ALAN JONES: Yeah. Others are putting people on. Yep.

MINISTER CASH: Others are and those jobs are on the Jobs Hub. We’ve received feedback, people want to work.

ALAN JONES: Okay. You’ll give me that detail will you as to how I get hold of all of that.

MINISTER CASH: Absolutely, absolutely.

ALAN JONES: Just on this other thing; I mean, in a previous system if your partner earned than $48,000 a year, you didn’t have a job, you didn’t receive anything. You’ve now increased the $48,000 to 70 odd thousand, is that right?

MINISTER CASH: That is correct, that is absolutely right. So again, the Government is listening and we’re implementing. We receive the feedback, we listen to it, we made the appropriate change; because remember, this is all about ensuring people have that safety net to get through to the other side. So, we listen, we learn, we implement.

ALAN JONES: Okay. Now, a lot of people are complaining, forgive me for asking you this, but I’m just telling you what they’re saying.

MINISTER CASH: No, it’s okay.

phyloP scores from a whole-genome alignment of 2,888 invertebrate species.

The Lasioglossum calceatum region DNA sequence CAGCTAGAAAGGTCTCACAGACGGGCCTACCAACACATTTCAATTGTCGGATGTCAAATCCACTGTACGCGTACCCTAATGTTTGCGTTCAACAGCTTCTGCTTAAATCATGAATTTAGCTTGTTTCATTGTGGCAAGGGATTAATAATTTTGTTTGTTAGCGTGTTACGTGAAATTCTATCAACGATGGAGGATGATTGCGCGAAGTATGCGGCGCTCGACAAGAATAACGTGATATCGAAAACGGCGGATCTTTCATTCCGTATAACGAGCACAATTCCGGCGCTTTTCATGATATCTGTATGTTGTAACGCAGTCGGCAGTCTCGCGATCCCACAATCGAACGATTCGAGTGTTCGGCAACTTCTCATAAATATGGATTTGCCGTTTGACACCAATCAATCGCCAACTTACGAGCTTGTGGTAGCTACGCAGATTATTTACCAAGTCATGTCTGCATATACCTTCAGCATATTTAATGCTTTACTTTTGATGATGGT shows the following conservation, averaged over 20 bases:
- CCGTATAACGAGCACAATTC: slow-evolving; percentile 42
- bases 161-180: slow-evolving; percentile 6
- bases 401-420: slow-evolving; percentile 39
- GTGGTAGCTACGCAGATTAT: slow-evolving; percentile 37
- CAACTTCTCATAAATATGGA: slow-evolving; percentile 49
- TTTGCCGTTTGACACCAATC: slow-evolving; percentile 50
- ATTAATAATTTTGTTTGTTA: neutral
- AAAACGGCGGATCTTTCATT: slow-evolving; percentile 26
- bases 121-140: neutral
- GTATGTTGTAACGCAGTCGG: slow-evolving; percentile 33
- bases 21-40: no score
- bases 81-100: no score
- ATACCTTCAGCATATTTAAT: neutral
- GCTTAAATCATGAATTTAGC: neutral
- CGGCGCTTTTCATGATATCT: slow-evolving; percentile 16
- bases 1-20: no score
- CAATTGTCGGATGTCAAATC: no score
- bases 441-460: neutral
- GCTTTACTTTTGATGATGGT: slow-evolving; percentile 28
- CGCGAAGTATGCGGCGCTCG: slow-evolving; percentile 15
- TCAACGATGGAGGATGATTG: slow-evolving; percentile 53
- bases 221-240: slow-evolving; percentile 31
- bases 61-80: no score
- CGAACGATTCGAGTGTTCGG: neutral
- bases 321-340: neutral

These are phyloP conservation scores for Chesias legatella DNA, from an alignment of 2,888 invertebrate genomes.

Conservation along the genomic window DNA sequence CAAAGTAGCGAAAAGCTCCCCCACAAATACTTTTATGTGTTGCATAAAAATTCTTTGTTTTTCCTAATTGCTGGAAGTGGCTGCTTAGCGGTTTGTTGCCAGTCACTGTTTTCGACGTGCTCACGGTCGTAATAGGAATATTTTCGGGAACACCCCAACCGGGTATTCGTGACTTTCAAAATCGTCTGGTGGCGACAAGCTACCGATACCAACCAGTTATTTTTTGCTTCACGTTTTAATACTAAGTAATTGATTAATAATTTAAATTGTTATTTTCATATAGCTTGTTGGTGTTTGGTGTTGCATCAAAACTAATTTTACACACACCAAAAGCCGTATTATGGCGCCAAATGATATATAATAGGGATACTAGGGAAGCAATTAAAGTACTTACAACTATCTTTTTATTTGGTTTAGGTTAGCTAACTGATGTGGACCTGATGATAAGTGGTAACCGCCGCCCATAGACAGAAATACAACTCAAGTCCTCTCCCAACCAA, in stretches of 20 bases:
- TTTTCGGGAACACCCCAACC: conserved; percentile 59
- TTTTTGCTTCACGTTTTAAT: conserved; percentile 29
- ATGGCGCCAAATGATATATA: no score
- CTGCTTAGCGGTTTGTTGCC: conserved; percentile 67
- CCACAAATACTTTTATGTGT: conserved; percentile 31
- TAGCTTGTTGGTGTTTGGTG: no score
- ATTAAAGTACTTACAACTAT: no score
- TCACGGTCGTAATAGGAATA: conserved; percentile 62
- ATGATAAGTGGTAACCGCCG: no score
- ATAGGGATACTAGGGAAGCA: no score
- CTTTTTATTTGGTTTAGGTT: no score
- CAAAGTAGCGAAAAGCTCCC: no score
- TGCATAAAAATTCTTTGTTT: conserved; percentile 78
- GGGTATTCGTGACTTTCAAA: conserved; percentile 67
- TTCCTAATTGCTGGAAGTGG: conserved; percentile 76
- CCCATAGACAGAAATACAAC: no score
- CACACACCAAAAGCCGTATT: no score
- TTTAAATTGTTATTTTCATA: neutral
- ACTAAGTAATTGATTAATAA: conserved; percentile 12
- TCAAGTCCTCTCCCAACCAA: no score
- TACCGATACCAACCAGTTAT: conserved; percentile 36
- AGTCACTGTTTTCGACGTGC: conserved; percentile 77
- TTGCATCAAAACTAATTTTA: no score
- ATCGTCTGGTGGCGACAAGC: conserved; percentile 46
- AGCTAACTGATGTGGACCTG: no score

ALAN JONES: But this business about, we’re all in this together. And yet public service employees are being paid full salary, in fact in Queensland the public service salaries are going up by two and a half per cent. Public service get the lot, they don’t take a 50 per cent pay cut. The ABC’s not been pruned to a skeleton staff, they spend most of their time criticising the Morrison Government. And if we’re team Australia they say ‘should politicians, public servants and the ABC be part of the belt tightening?’

MINISTER CASH: The answer is we are stepping up, we are working our backsides off – look at the Prime Minister – to get Australians through this crisis, I understand that. There is going to be pay freeze for senior office holders, as there should be. The Government is going to write – if we not have already – to the Remuneration Tribunal to request a pay freeze on all positions, Alan, across the board including my own, that are subject to Rem Tribunal determinations. We have a clear expectation, no salary increase for these positions, until after this crisis is resolved.